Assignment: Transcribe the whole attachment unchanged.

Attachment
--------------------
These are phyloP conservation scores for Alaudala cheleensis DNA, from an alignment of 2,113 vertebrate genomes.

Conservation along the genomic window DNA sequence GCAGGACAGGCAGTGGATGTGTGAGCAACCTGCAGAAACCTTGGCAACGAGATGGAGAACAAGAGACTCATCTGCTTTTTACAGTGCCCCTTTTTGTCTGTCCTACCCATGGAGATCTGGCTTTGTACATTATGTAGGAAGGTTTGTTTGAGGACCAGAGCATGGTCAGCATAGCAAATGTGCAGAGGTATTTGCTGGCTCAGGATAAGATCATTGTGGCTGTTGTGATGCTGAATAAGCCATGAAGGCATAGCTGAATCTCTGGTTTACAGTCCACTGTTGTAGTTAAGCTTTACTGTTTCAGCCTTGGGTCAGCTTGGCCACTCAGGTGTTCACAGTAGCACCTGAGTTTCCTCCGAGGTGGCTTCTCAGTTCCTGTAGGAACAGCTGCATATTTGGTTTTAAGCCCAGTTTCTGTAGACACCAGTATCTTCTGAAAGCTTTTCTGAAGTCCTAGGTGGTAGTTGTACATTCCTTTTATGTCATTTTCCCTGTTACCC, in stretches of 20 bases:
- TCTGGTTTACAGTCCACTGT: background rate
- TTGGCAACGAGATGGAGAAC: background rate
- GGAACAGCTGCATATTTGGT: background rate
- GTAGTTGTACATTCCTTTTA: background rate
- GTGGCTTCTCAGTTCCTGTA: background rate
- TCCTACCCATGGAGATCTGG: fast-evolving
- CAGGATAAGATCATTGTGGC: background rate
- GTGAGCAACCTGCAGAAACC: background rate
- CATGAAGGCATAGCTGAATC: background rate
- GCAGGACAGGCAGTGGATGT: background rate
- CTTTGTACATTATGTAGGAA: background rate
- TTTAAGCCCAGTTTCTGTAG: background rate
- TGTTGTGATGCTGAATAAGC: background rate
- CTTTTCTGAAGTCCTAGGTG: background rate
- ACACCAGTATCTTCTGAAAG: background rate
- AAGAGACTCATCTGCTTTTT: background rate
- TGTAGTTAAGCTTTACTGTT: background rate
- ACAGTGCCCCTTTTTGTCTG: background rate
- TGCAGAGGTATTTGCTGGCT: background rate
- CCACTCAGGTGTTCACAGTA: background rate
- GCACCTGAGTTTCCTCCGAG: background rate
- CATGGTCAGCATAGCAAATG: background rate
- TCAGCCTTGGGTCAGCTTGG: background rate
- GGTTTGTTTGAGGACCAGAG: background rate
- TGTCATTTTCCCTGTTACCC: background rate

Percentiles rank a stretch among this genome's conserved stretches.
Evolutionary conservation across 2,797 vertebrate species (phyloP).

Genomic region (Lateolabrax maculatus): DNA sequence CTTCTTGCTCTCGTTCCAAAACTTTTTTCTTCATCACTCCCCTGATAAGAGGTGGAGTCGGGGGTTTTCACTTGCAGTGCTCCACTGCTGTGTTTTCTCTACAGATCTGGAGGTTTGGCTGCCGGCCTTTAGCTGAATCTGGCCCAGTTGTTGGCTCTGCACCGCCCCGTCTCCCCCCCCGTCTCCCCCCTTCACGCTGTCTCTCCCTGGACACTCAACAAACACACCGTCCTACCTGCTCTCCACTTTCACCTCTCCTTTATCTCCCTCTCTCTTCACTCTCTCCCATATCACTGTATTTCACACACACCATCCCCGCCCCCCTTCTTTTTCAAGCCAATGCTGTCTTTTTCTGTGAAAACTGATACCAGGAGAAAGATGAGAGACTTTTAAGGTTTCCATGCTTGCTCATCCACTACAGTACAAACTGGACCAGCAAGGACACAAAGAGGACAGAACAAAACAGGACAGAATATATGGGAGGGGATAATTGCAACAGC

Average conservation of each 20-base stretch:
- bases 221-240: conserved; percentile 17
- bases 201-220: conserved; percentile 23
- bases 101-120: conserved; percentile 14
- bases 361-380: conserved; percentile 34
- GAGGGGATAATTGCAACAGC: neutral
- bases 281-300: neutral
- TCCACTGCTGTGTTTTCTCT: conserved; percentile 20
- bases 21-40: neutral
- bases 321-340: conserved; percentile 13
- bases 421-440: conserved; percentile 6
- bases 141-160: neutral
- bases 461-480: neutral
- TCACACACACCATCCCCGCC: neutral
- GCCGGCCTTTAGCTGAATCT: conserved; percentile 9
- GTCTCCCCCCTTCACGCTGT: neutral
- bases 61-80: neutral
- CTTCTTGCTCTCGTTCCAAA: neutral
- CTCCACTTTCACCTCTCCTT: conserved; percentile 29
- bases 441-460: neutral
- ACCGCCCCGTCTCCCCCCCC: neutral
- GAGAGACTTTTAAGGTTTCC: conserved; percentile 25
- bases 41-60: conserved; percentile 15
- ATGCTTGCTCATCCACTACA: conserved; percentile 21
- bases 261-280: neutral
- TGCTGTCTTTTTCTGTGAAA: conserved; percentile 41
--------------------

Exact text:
These are phyloP conservation scores for Alaudala cheleensis DNA, from an alignment of 2,113 vertebrate genomes.

Conservation along the genomic window DNA sequence GCAGGACAGGCAGTGGATGTGTGAGCAACCTGCAGAAACCTTGGCAACGAGATGGAGAACAAGAGACTCATCTGCTTTTTACAGTGCCCCTTTTTGTCTGTCCTACCCATGGAGATCTGGCTTTGTACATTATGTAGGAAGGTTTGTTTGAGGACCAGAGCATGGTCAGCATAGCAAATGTGCAGAGGTATTTGCTGGCTCAGGATAAGATCATTGTGGCTGTTGTGATGCTGAATAAGCCATGAAGGCATAGCTGAATCTCTGGTTTACAGTCCACTGTTGTAGTTAAGCTTTACTGTTTCAGCCTTGGGTCAGCTTGGCCACTCAGGTGTTCACAGTAGCACCTGAGTTTCCTCCGAGGTGGCTTCTCAGTTCCTGTAGGAACAGCTGCATATTTGGTTTTAAGCCCAGTTTCTGTAGACACCAGTATCTTCTGAAAGCTTTTCTGAAGTCCTAGGTGGTAGTTGTACATTCCTTTTATGTCATTTTCCCTGTTACCC, in stretches of 20 bases:
- TCTGGTTTACAGTCCACTGT: background rate
- TTGGCAACGAGATGGAGAAC: background rate
- GGAACAGCTGCATATTTGGT: background rate
- GTAGTTGTACATTCCTTTTA: background rate
- GTGGCTTCTCAGTTCCTGTA: background rate
- TCCTACCCATGGAGATCTGG: fast-evolving
- CAGGATAAGATCATTGTGGC: background rate
- GTGAGCAACCTGCAGAAACC: background rate
- CATGAAGGCATAGCTGAATC: background rate
- GCAGGACAGGCAGTGGATGT: background rate
- CTTTGTACATTATGTAGGAA: background rate
- TTTAAGCCCAGTTTCTGTAG: background rate
- TGTTGTGATGCTGAATAAGC: background rate
- CTTTTCTGAAGTCCTAGGTG: background rate
- ACACCAGTATCTTCTGAAAG: background rate
- AAGAGACTCATCTGCTTTTT: background rate
- TGTAGTTAAGCTTTACTGTT: background rate
- ACAGTGCCCCTTTTTGTCTG: background rate
- TGCAGAGGTATTTGCTGGCT: background rate
- CCACTCAGGTGTTCACAGTA: background rate
- GCACCTGAGTTTCCTCCGAG: background rate
- CATGGTCAGCATAGCAAATG: background rate
- TCAGCCTTGGGTCAGCTTGG: background rate
- GGTTTGTTTGAGGACCAGAG: background rate
- TGTCATTTTCCCTGTTACCC: background rate

Percentiles rank a stretch among this genome's conserved stretches.
Evolutionary conservation across 2,797 vertebrate species (phyloP).

Genomic region (Lateolabrax maculatus): DNA sequence CTTCTTGCTCTCGTTCCAAAACTTTTTTCTTCATCACTCCCCTGATAAGAGGTGGAGTCGGGGGTTTTCACTTGCAGTGCTCCACTGCTGTGTTTTCTCTACAGATCTGGAGGTTTGGCTGCCGGCCTTTAGCTGAATCTGGCCCAGTTGTTGGCTCTGCACCGCCCCGTCTCCCCCCCCGTCTCCCCCCTTCACGCTGTCTCTCCCTGGACACTCAACAAACACACCGTCCTACCTGCTCTCCACTTTCACCTCTCCTTTATCTCCCTCTCTCTTCACTCTCTCCCATATCACTGTATTTCACACACACCATCCCCGCCCCCCTTCTTTTTCAAGCCAATGCTGTCTTTTTCTGTGAAAACTGATACCAGGAGAAAGATGAGAGACTTTTAAGGTTTCCATGCTTGCTCATCCACTACAGTACAAACTGGACCAGCAAGGACACAAAGAGGACAGAACAAAACAGGACAGAATATATGGGAGGGGATAATTGCAACAGC

Average conservation of each 20-base stretch:
- bases 221-240: conserved; percentile 17
- bases 201-220: conserved; percentile 23
- bases 101-120: conserved; percentile 14
- bases 361-380: conserved; percentile 34
- GAGGGGATAATTGCAACAGC: neutral
- bases 281-300: neutral
- TCCACTGCTGTGTTTTCTCT: conserved; percentile 20
- bases 21-40: neutral
- bases 321-340: conserved; percentile 13
- bases 421-440: conserved; percentile 6
- bases 141-160: neutral
- bases 461-480: neutral
- TCACACACACCATCCCCGCC: neutral
- GCCGGCCTTTAGCTGAATCT: conserved; percentile 9
- GTCTCCCCCCTTCACGCTGT: neutral
- bases 61-80: neutral
- CTTCTTGCTCTCGTTCCAAA: neutral
- CTCCACTTTCACCTCTCCTT: conserved; percentile 29
- bases 441-460: neutral
- ACCGCCCCGTCTCCCCCCCC: neutral
- GAGAGACTTTTAAGGTTTCC: conserved; percentile 25
- bases 41-60: conserved; percentile 15
- ATGCTTGCTCATCCACTACA: conserved; percentile 21
- bases 261-280: neutral
- TGCTGTCTTTTTCTGTGAAA: conserved; percentile 41